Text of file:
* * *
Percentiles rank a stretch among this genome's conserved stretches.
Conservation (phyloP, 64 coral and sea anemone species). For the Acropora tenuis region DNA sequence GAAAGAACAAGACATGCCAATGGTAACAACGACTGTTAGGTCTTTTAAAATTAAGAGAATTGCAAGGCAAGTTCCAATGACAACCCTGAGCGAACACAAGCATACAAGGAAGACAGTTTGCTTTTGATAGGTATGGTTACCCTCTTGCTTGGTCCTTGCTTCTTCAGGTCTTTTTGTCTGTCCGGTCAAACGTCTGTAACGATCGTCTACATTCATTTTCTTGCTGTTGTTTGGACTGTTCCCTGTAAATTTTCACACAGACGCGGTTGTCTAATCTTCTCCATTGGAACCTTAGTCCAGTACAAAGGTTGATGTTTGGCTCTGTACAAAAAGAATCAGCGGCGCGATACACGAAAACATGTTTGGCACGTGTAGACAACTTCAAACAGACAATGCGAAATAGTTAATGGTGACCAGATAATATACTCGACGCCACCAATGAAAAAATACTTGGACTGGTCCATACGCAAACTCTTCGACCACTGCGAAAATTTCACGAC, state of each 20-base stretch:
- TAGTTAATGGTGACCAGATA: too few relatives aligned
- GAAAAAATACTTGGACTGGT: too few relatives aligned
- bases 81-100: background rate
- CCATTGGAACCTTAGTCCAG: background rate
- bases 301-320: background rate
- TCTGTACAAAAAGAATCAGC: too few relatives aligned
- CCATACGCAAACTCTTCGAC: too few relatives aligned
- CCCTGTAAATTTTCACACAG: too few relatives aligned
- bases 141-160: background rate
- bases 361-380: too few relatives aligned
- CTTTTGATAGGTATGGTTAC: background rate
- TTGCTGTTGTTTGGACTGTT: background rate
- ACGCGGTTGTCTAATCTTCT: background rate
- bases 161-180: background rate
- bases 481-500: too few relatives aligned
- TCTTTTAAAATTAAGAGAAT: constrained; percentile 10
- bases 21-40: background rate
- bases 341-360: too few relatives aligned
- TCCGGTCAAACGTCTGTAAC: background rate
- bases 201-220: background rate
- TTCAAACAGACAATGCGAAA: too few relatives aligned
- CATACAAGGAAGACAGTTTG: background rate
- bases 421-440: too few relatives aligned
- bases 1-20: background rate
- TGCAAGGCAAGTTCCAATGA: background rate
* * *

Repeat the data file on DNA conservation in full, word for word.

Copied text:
Percentiles rank a stretch among this genome's conserved stretches.
Conservation (phyloP, 64 coral and sea anemone species). For the Acropora tenuis region DNA sequence GAAAGAACAAGACATGCCAATGGTAACAACGACTGTTAGGTCTTTTAAAATTAAGAGAATTGCAAGGCAAGTTCCAATGACAACCCTGAGCGAACACAAGCATACAAGGAAGACAGTTTGCTTTTGATAGGTATGGTTACCCTCTTGCTTGGTCCTTGCTTCTTCAGGTCTTTTTGTCTGTCCGGTCAAACGTCTGTAACGATCGTCTACATTCATTTTCTTGCTGTTGTTTGGACTGTTCCCTGTAAATTTTCACACAGACGCGGTTGTCTAATCTTCTCCATTGGAACCTTAGTCCAGTACAAAGGTTGATGTTTGGCTCTGTACAAAAAGAATCAGCGGCGCGATACACGAAAACATGTTTGGCACGTGTAGACAACTTCAAACAGACAATGCGAAATAGTTAATGGTGACCAGATAATATACTCGACGCCACCAATGAAAAAATACTTGGACTGGTCCATACGCAAACTCTTCGACCACTGCGAAAATTTCACGAC, state of each 20-base stretch:
- TAGTTAATGGTGACCAGATA: too few relatives aligned
- GAAAAAATACTTGGACTGGT: too few relatives aligned
- bases 81-100: background rate
- CCATTGGAACCTTAGTCCAG: background rate
- bases 301-320: background rate
- TCTGTACAAAAAGAATCAGC: too few relatives aligned
- CCATACGCAAACTCTTCGAC: too few relatives aligned
- CCCTGTAAATTTTCACACAG: too few relatives aligned
- bases 141-160: background rate
- bases 361-380: too few relatives aligned
- CTTTTGATAGGTATGGTTAC: background rate
- TTGCTGTTGTTTGGACTGTT: background rate
- ACGCGGTTGTCTAATCTTCT: background rate
- bases 161-180: background rate
- bases 481-500: too few relatives aligned
- TCTTTTAAAATTAAGAGAAT: constrained; percentile 10
- bases 21-40: background rate
- bases 341-360: too few relatives aligned
- TCCGGTCAAACGTCTGTAAC: background rate
- bases 201-220: background rate
- TTCAAACAGACAATGCGAAA: too few relatives aligned
- CATACAAGGAAGACAGTTTG: background rate
- bases 421-440: too few relatives aligned
- bases 1-20: background rate
- TGCAAGGCAAGTTCCAATGA: background rate